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RE: comment on SteppIR was Re: [TowerTalk] New antenna system

To: Steve Katz <>, "'Jerry Keller'" <>,"(Reflector) TowerTalk" <>
Subject: RE: comment on SteppIR was Re: [TowerTalk] New antenna system
From: Jim Lux <>
Date: Tue, 09 Nov 2004 15:03:48 -0800
List-post: <>
At 11:00 AM 11/9/2004 -0800, Steve Katz wrote:
Hello Jim,

I'll try to steer away from PCs and back towards antennas to keep the thread
in line with the reflector intent.

The Low Voltage Directive compliance testing for consumer electronic
products doesn't cost much; depends who you use as NRTL, how busy they are,
how much prep work you, as the equipment manufacturer, have already done and
other variables.  But I have it done all the time, usually for about $3K.
If FM sells 200 SteppIRs a year for an average of  $700 each, compliance
cost is 2.1% of sales.  Kind of high, but not atypical for a small company.
If they (or anybody) amortize an annual compliance budget of $10K over
products sold, the customers will likely pay it all without knowing they're
paying it.  Part of business.

I agree with you about good engineering practice.  Design for compliance,
whether you get certified or not, and you're usually better off.  Frankly,
the "cost of designing for compliance" is usually "nothing."  It's a matter
of knowing what to do.

I pointed out the product safety stuff only to re-focus what people should
have been annoyed about, instead of simply accepting: If a customer shorts
the user interface cable between two parts of an appliance that are normally
tethered in service -- whether out of stupidity, negligence or accident --
it shouldn't require that parts be replaced.  It's nice to have great
Customer Service and replace stuff that breaks, but it's cheaper and better
to make it simply not break...especially when the cost of doing so is
approximately nothing.


I fully agree. I think the overall idea is that people wind up "making a product" without realizing that they are "making a product" with all the overhead that this should entail. A few kilobucks is a very reasonable amount, although I suspect that it would be a big single shot of NRE for a lot of products. I think a lot of ham products from small mfrs have the majority of their NRE covered by sweat equity (board layout, mechanical design, etc.). If you look at all the products, for instance, advertised in the back of QST, a lot of them have low capital dollars invested in the first unit. There aren't many high tooling cost or high startup cost manufacturing steps like "pick and place" or injection molding.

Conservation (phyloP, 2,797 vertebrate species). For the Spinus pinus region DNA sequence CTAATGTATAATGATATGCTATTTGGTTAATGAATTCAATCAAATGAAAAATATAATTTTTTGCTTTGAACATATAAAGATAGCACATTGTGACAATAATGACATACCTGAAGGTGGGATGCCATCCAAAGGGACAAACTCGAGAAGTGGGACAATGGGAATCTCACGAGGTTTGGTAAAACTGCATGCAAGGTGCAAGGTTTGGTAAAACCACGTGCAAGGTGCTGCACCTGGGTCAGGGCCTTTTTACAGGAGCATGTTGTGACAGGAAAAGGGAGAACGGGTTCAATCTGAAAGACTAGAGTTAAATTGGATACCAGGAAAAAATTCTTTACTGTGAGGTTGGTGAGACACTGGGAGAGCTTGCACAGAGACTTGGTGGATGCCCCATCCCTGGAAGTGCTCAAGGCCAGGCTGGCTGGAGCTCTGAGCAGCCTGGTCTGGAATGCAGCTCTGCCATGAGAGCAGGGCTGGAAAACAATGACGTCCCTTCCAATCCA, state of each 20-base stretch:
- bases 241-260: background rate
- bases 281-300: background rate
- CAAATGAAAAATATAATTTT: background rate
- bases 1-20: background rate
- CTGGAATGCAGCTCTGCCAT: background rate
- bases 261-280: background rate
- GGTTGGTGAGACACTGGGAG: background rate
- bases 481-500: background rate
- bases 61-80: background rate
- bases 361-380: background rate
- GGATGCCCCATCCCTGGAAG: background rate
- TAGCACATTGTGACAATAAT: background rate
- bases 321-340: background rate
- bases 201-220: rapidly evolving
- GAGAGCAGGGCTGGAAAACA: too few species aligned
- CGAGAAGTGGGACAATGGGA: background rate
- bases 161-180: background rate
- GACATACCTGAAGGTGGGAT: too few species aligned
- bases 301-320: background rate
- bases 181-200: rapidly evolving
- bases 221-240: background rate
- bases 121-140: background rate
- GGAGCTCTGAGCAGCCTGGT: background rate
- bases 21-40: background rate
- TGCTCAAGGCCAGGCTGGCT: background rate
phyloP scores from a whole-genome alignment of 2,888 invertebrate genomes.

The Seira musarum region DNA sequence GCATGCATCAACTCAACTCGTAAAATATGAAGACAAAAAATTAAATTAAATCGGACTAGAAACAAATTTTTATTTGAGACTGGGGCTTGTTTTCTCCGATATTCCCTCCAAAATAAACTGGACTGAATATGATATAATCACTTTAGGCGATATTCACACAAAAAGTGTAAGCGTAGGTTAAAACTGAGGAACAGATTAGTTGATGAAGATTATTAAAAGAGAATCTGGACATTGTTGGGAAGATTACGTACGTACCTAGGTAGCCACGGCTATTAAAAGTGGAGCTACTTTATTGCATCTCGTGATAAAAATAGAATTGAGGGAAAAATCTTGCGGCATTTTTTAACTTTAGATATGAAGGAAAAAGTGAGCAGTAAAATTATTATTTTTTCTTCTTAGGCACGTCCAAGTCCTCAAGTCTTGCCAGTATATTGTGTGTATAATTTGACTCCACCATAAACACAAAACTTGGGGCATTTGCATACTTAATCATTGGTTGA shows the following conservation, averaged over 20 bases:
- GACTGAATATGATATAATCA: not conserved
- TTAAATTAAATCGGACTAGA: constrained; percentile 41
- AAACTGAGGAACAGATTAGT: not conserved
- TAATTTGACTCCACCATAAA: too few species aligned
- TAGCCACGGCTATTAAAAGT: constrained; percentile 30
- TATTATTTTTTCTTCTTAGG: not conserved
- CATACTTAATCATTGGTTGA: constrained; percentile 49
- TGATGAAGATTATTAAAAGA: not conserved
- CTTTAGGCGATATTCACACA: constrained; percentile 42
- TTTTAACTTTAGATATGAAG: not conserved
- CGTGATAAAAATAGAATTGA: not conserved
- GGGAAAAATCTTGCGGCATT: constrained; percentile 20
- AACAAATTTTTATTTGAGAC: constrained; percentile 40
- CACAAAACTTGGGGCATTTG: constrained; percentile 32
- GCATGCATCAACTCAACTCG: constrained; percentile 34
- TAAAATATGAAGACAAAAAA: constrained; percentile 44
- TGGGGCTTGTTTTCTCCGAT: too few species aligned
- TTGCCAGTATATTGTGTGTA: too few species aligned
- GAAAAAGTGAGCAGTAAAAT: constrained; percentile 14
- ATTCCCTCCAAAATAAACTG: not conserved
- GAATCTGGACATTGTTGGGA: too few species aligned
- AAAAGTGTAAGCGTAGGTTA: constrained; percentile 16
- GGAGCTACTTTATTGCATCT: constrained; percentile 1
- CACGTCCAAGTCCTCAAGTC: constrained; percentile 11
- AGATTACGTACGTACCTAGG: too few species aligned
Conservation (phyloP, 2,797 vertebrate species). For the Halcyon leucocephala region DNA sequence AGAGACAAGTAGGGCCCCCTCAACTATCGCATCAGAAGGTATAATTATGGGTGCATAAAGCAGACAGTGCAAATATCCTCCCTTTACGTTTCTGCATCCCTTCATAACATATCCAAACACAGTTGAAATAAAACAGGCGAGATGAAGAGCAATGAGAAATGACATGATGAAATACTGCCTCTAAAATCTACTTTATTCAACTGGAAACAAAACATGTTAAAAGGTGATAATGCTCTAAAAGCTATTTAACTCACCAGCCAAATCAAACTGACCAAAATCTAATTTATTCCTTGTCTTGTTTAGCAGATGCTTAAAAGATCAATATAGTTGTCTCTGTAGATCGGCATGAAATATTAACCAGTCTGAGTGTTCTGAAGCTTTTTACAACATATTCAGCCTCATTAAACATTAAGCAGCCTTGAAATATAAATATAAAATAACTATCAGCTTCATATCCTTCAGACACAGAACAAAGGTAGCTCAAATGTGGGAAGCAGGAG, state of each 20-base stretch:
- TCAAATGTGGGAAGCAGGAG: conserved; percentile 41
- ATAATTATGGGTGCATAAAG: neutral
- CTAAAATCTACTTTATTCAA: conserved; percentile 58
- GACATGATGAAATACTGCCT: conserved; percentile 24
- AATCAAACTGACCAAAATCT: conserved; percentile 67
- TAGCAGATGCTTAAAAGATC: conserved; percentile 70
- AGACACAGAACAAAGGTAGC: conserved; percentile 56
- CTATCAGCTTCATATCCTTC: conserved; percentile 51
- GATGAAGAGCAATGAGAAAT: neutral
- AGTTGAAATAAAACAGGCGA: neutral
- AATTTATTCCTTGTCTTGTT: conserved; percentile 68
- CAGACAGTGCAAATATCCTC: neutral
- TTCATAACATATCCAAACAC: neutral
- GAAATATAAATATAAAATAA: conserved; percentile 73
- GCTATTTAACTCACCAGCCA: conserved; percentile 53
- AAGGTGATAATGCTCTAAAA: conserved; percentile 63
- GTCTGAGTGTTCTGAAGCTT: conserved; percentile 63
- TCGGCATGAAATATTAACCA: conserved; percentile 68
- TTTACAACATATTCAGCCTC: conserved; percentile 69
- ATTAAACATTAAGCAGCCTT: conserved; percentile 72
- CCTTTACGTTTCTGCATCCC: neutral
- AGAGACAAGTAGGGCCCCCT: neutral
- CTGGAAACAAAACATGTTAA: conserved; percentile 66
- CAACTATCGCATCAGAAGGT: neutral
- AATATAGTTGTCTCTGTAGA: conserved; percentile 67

If you were a would-be equipment designer selling into the ham market, for the vast majority of products, you could start small with a limited cash investment. $100 to get the first batch of PC boards made. A few $100 for parts. A few hundred $ to get some sheet metal bent or front panel labels made. Those expenses could be spread out over several months. That's sort of a different matter for NRTL compliance testing at several kilobucks at a shot (and I'll bet the first time through, for a novice, would be substantially more expensive, either in time or in money). I used to work for a small company that designed and sold highly specialized products as an additional line connected with their primary service business in a fairly narrow market, and that's exactly how they got started. Eventually, of course, their products became the primary revenue generator, and, as their products moved into wider markets, they had to learn the whole compliance thing. (I think it was getting the CE mark for sales into Europe that was the first hurdle.)

Sure, if you're a business, and you have a decent business model, then you could get a loan for the capital you need. Or you could finance your business on your credit card, like entry-level film makers do. Of course, that requires a certain level of commitment and faith in that "first leap off the dock into the water". However, I think a lot of ham equipment sellers don't think of themselves as being in a business (or, at least, they don't start out that way!), and so, sort of wind up as businessmen by accident.

As far as designing for reliability and immunity to screwups goes... well, that often presumes that you set out to design the widget as a product from the get-go. In the "business model" I described above, that never really occurred. Instead, you see more of an "evolving product", where successive versions of the widget are sold with improvements to fix problems discovered in the previous versions. In the software world, it's the "don't spend so much time designing, get it out the door, and we'll fix it in the next release, if we're lucky enough to sell any of them" model.

Now that I think about it, the basic engineering practice you describe is what differentiates a "product designer/engineer" from a "circuit designer/engineer".


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